A lawyer who has no formal education or training in law is at risk of being accused of fraud, according to a new study by The Associated Press and the New York Times.
The study says lawyers who don’t have any formal education, such as lawyers in law schools, could be subject to false statements, including that they don’t know how to read legal documents, and false statements about how much they can earn.
They could also be accused of using a fake law license.
The AP/Times examined more than 2,000 cases involving at least two dozen lawyers in more than 200 states, looking at whether they’d made false statements to law enforcement.
A lawyer would be guilty of perjury if they lied about something, such it being that they did not know how much money they could earn from a particular case.
The attorney would be in violation of the false statements law if they misrepresented the nature of the case.
Law enforcement authorities have long used the law to try to stop people from using fraudulent law licenses.
But they also have a tool in place that allows them to take action against those they believe are trying to commit fraud, and it has been criticized as too broad.
This new study, published in the New England Journal of Medicine, is the first to examine the effect of having no formal law education on a lawyer’s ability to commit a crime.
The lawyers surveyed were all practicing law in New England, and they were in the same geographic region as the crime victims and the crimes.
They included attorneys from several states, including New York, Vermont, Massachusetts and New Hampshire, as well as lawyers from other cities, such the city of Miami.
The analysis included only cases in which the defendants were charged with a crime and prosecutors decided to bring criminal charges against the lawyer, rather than bringing criminal charges themselves.
The report found that lawyers who had no formal schooling could be found guilty of false statements under the false statement law in one-fifth of the cases, and a third of the criminal cases.
But a lawyer could be guilty in more of the other cases, the report said.
For example, lawyers who didn’t have law degrees were found to be guilty twice as often as lawyers who were professionals in law school, the study said.
It found that if the accused lawyer was not a law school graduate or a professional, he or she could be charged with false statements in four out of seven cases.
The Associated Statesman/Journal Sentinel/Associated Press reviewed thousands of court records from more than 1,200 cases in more then 200 states to find out how often the false accusations were made.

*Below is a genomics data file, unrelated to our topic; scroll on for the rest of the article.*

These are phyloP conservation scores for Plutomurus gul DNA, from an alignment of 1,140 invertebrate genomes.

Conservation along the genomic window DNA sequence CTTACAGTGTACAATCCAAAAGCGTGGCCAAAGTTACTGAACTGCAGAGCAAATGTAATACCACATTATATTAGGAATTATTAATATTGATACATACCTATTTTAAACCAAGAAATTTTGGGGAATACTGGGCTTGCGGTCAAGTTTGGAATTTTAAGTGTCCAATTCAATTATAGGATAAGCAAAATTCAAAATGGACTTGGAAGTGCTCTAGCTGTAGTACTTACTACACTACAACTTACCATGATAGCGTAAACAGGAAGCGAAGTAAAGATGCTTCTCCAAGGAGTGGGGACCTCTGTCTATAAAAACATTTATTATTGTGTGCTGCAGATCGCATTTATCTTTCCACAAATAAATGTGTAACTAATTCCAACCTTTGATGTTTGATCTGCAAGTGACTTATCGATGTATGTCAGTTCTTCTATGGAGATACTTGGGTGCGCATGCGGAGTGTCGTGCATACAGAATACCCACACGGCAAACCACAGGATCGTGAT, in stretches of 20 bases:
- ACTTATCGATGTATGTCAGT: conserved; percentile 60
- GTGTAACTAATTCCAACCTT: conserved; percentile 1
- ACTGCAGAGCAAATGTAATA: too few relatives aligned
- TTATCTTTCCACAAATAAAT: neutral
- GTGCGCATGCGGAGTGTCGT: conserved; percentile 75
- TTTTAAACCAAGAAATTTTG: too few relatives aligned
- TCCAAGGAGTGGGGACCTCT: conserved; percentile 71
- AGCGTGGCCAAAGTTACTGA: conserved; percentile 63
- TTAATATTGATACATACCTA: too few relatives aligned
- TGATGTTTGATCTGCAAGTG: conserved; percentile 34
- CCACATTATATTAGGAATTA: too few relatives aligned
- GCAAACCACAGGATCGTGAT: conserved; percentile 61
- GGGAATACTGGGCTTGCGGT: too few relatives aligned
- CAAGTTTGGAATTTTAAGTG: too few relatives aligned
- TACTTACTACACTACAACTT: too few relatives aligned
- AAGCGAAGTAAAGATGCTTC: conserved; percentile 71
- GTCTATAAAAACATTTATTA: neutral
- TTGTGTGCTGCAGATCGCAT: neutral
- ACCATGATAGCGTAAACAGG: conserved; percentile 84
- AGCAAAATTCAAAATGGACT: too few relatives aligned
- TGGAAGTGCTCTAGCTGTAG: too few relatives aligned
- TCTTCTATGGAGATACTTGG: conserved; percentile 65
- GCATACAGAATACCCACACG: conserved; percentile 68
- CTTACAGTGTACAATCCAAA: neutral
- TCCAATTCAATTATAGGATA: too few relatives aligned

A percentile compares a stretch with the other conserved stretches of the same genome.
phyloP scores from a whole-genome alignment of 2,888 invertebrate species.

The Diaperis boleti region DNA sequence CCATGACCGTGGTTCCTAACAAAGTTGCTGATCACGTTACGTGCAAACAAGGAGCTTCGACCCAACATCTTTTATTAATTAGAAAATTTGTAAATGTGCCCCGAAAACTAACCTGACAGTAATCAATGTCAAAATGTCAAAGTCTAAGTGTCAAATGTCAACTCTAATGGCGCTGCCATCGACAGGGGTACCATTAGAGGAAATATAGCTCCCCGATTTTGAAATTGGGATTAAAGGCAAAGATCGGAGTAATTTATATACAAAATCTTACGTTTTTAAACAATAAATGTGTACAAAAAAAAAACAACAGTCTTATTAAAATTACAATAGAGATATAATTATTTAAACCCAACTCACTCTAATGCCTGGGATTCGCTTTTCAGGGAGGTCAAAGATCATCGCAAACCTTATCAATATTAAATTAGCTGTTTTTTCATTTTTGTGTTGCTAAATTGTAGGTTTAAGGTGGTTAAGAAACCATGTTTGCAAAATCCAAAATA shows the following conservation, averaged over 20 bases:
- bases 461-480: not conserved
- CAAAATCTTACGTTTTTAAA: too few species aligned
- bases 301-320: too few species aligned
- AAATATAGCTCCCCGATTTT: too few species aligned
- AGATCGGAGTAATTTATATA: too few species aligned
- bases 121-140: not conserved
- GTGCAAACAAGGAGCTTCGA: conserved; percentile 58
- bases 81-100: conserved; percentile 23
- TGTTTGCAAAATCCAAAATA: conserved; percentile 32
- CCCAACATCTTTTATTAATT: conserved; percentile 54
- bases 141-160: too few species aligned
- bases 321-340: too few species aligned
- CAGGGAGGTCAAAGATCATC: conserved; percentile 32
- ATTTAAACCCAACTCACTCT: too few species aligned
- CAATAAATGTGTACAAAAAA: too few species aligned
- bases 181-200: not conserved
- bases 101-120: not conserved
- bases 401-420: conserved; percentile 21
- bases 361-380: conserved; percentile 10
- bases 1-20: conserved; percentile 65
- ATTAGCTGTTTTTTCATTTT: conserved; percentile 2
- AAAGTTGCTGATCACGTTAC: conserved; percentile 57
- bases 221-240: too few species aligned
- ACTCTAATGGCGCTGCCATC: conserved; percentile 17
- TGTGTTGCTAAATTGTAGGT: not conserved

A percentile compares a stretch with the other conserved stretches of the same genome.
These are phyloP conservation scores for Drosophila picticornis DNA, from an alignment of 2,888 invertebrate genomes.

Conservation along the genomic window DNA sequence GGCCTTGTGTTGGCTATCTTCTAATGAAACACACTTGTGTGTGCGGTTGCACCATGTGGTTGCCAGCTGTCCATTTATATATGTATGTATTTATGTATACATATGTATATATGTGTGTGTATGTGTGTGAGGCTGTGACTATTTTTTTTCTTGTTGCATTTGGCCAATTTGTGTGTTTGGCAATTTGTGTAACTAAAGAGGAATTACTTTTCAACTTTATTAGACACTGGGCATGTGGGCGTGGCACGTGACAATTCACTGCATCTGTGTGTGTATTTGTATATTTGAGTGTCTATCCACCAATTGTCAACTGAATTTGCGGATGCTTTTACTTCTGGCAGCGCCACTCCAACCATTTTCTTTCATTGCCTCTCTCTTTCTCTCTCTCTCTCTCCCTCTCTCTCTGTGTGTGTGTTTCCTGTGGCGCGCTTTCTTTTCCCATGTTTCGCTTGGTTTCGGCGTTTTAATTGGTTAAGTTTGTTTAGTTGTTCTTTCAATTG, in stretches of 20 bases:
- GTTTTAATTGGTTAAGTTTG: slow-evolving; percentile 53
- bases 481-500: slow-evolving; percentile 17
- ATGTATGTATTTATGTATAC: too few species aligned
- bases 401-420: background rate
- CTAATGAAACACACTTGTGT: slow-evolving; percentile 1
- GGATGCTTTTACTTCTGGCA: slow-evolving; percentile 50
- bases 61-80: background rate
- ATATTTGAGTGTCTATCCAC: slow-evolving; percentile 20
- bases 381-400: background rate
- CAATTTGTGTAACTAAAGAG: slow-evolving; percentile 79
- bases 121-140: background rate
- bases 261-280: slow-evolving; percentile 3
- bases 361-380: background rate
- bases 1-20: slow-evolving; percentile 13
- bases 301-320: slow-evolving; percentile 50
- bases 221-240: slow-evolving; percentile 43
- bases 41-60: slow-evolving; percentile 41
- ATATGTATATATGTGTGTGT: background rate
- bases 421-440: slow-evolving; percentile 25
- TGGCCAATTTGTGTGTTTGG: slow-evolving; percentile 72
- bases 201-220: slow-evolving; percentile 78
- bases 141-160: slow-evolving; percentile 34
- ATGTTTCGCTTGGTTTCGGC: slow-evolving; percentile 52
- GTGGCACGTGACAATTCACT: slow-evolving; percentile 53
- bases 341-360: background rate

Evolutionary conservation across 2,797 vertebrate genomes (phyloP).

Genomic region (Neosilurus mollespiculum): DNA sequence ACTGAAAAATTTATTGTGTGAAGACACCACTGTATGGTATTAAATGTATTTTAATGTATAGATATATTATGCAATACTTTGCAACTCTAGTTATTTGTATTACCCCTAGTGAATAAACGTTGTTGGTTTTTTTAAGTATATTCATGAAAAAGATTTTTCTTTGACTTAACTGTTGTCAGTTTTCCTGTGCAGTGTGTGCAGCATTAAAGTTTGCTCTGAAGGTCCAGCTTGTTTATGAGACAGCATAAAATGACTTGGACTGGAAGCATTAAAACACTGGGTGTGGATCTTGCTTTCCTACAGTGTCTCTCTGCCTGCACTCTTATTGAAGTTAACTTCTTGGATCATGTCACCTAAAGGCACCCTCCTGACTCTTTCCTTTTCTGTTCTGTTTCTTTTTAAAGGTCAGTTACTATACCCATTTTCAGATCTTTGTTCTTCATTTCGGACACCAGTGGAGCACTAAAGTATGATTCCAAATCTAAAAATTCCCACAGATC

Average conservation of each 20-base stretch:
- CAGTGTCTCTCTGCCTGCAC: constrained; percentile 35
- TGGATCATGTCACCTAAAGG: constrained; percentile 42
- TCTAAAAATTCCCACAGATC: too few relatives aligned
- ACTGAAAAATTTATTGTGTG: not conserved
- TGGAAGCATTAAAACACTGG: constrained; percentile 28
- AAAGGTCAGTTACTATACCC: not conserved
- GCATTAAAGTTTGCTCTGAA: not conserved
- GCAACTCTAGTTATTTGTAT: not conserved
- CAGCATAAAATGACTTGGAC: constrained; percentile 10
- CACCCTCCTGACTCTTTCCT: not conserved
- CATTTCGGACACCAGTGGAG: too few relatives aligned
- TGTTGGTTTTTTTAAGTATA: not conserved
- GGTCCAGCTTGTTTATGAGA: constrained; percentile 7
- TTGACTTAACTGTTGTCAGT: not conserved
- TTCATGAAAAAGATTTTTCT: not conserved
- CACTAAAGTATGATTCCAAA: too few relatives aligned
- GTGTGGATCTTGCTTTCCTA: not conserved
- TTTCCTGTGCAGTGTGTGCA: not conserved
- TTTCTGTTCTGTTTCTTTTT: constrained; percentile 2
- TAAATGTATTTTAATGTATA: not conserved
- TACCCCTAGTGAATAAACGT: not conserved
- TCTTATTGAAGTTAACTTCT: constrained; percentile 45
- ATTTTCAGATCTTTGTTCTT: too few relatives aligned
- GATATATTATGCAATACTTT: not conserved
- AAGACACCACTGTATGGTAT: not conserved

The attorneys surveyed had criminal backgrounds, but they didn’t hold any special training in the area.
Lawyers in their 20s and 30s, lawyers in their 40s and 50s, and lawyers in between all were interviewed in a way similar to the way the AP analyzed the cases.
All but a handful of the lawyers were charged for a crime, including rape and aggravated assault, and only one of them was convicted.
The authors say that the law is being used unfairly.
“It is a terrible thing that some lawyers are being charged for criminal acts, and that’s a very serious charge, even though no criminal charges are ever brought,” said Jennifer J. Dittmar, a criminal defense attorney in New York who is the lead author of the study.
“I think the real concern is that there is no oversight of who’s committing these crimes.”
Dittamp said her clients often feel as though they’re being falsely accused.
“A lot of people feel that if you are a lawyer you are protected from criminal charges, because you are so smart and you are such a good lawyer,” she said.
“That is not the case.”
The study also found that people who work in the law enforcement community could be victims of false allegations.
The law, it said, “has been used as a tool to prosecute lawyers who engage in conduct that does not rise to the level of a criminal offense.”
The AP found that some people were falsely accused of sexual misconduct, even when the crimes involved little to no contact with victims or the victim did not report them.
The most common false accusation made in the study involved sexual misconduct involving a former lawyer, said study author Dr. James K. Schafer, a professor of law at Harvard Law School.
“There are some people who will say that I was lying, and others who say that it’s not really true.
Some people will say it was just a casual flirting,” Schafer said.
He said people were also falsely accused for crimes they didn